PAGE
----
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Friday, October 15, 2010 at 8pm

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St. Paul Church, Harvard Square, Cambridge

In Paradisum: Swansongs and Memorials

by the Renaissance Masters


"Media vita in morte sumus"- "In the midst of life we are in death." Tonight's program spans nearly two centuries of music- centuries that witnessed repeated outbreaks of plague, bloody religious turmoil, and destructive warfare. It was an age where death often seemed close at hand, and where to medieval Catholics or reformed Lutherans alike, a pious death might be as important as a godly life.

Alonso Lobo's Versa est in luctum was written in 1598 for the funeral of Philip II, King of Spain. It is a plangent expression of mourning perfectly suited to the passing of a great monarch. Yet funeral motets were often more personal, at the behest of their patron. Heinrich Schütz's Musikalische Exequien, of which the motet Herr, wenn ich nur dich habe forms part, was commissioned for the funeral of Saxon nobleman Heinrich Reuss Posthumus, using texts inscribed on his coffin. The motet's text formed the basis of the funeral oration and speaks of faith and hope in God. At the other end of the religious spectrum is Josquin's O bone et dulcissime Jesu, a motet for the annual mass commemorating the composer’s employer, René d'Anjou, King of Sicily. The text adapts a meditation by the eleventh-century St. Anselm, and was associated with St. Bernadino of Siena. King René had fought for St. Bernadino's swift canonization, and adopted him as his personal confessor, asking for his heart to be buried in the saint’s chapel. In 1330 Pope John XXII declared indulgences for those reciting the text-"for each time they will say this prayer...three thousand days of indulgence for mortal sins and for venial sins one thousand years"- and thus Josquin's motet was not merely conceived as an ornament to King René's commemoration, but as an aid to the comfort of his soul.

Composers accustomed to writing for their patrons' obsequies were no less conscious of their own mortality, and their late music often reflects this. Perhaps the most extraordinary example is Dufay's Ave Regina cælorum, composed to be sung around his own deathbed. Its text intersperses the Marian antiphon with a personal plea for mercy. Lassus's Vide homo was written just three weeks before his death, and forms the epilogue to twenty "spiritual madrigals" meditating on St. Peter’s denial of Christ, the Lagrime di San Pietro. Each preceding madrigal focuses on the moment where Christ looks at Peter after his final denial, but in Vide homo, an anguished Christ speaks directly to the listener. Lassus suffered from "melancholy" throughout his life, and his widow wrote that he often talked of death. His setting is infused with an almost unbearable intensity.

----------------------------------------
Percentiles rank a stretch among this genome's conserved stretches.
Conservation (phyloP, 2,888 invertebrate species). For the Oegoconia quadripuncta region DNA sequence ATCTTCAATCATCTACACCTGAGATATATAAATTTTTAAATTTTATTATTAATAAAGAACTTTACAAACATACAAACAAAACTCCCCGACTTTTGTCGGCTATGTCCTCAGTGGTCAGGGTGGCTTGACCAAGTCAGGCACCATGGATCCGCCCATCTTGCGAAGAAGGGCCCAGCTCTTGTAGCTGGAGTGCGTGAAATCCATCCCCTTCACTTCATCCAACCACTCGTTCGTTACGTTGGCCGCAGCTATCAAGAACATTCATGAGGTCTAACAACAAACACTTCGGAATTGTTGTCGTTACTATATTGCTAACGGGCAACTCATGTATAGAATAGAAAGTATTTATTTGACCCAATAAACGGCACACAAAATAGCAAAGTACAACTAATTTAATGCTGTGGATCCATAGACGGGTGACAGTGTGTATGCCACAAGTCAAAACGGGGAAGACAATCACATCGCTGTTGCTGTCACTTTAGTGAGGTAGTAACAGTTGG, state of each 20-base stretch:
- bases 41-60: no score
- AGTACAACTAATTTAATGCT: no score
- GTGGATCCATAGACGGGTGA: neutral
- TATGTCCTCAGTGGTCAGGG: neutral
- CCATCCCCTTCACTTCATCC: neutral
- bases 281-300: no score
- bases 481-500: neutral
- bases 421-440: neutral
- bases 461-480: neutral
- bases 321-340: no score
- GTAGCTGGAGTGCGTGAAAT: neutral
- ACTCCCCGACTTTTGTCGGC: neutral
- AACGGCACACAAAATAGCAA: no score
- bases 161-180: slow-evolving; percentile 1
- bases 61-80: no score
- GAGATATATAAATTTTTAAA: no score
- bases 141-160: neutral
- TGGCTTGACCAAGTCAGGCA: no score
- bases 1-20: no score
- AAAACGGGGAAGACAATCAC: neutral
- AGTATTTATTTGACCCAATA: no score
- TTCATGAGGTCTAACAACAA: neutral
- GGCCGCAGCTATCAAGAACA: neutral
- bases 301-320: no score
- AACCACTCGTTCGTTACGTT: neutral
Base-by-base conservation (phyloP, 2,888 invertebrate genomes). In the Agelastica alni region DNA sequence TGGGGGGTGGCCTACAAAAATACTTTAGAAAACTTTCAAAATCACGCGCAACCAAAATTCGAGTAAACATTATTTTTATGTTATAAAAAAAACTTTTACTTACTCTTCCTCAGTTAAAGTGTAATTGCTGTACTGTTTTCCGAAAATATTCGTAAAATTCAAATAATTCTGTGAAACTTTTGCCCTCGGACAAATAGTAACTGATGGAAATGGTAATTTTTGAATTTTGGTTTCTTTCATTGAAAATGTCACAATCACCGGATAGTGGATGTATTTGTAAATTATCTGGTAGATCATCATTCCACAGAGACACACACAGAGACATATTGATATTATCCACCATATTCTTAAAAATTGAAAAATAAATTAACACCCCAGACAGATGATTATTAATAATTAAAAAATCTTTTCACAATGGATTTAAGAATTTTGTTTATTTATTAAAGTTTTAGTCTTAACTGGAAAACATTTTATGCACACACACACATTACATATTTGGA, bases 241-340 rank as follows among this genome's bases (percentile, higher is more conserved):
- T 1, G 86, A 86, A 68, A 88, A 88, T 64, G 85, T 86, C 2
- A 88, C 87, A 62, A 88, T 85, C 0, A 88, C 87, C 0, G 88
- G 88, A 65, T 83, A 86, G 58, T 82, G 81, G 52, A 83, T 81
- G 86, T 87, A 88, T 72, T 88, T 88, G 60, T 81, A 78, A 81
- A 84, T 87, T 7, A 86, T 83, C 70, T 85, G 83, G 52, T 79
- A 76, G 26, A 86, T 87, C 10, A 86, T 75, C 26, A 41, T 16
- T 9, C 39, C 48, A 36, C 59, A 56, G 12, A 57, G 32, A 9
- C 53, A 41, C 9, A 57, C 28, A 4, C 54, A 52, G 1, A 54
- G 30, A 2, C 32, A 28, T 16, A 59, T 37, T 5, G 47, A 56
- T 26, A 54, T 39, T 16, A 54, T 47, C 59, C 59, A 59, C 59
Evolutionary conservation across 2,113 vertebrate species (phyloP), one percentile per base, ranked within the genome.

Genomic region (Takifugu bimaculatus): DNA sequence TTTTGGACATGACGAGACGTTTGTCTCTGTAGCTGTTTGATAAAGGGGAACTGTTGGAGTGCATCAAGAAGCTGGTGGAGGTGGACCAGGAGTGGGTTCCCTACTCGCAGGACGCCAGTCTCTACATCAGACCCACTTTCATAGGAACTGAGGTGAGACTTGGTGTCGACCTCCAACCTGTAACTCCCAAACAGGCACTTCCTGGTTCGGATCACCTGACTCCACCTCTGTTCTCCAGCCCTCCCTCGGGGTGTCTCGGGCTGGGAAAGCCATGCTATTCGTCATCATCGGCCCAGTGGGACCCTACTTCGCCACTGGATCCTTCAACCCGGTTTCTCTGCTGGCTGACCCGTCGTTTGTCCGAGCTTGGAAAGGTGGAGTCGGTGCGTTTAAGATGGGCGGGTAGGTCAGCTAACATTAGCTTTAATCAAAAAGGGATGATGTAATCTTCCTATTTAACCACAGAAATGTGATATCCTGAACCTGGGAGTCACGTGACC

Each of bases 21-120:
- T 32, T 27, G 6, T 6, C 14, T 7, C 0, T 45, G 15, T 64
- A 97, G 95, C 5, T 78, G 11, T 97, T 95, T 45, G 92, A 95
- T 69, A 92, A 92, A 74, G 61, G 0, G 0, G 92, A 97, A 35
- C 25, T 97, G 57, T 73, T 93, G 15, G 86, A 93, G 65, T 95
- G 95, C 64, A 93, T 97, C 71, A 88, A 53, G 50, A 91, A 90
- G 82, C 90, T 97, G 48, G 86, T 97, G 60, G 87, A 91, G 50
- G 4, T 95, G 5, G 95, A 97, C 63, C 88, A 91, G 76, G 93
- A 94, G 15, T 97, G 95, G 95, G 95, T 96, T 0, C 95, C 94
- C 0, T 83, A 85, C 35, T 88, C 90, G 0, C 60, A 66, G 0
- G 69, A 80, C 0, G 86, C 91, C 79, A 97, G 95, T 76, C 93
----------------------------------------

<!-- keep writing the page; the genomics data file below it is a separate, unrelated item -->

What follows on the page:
By contrast, Nicolas Gombert's eight Magnificat settings reveal none of the personal trials he was suffering; he was then serving hard labor after being convicted of child molestation. According to Jerome Cadvan, a contemporary mathematician and physician, it was these settings that persuaded Charles V to pardon Gombert, and they are often regarded as his "swansong," for he composed little else before his death a decade later. The elderly William Byrd's final collection, Psalmes, Songs and Sonnets (1611) was also published over a decade before his death, but the text of Retire my soul must have had particular resonance for him; reflecting on his career, he wrote: "I am much encouraged to commend to you these my last labors, for mine ultimum vale."

At the center of our program, John Sheppard's epic motet Media vita can be regarded as both memorial and swansong. Almost certainly one of his last works, recent research suggests it was in memory of his fellow composer, Nicholas Ludford. This extraordinary music uses characteristically dissonant harmony to sustain intensity through a work of unprecedented scale.

—Program notes by Kate Ashby and Andrew Griffiths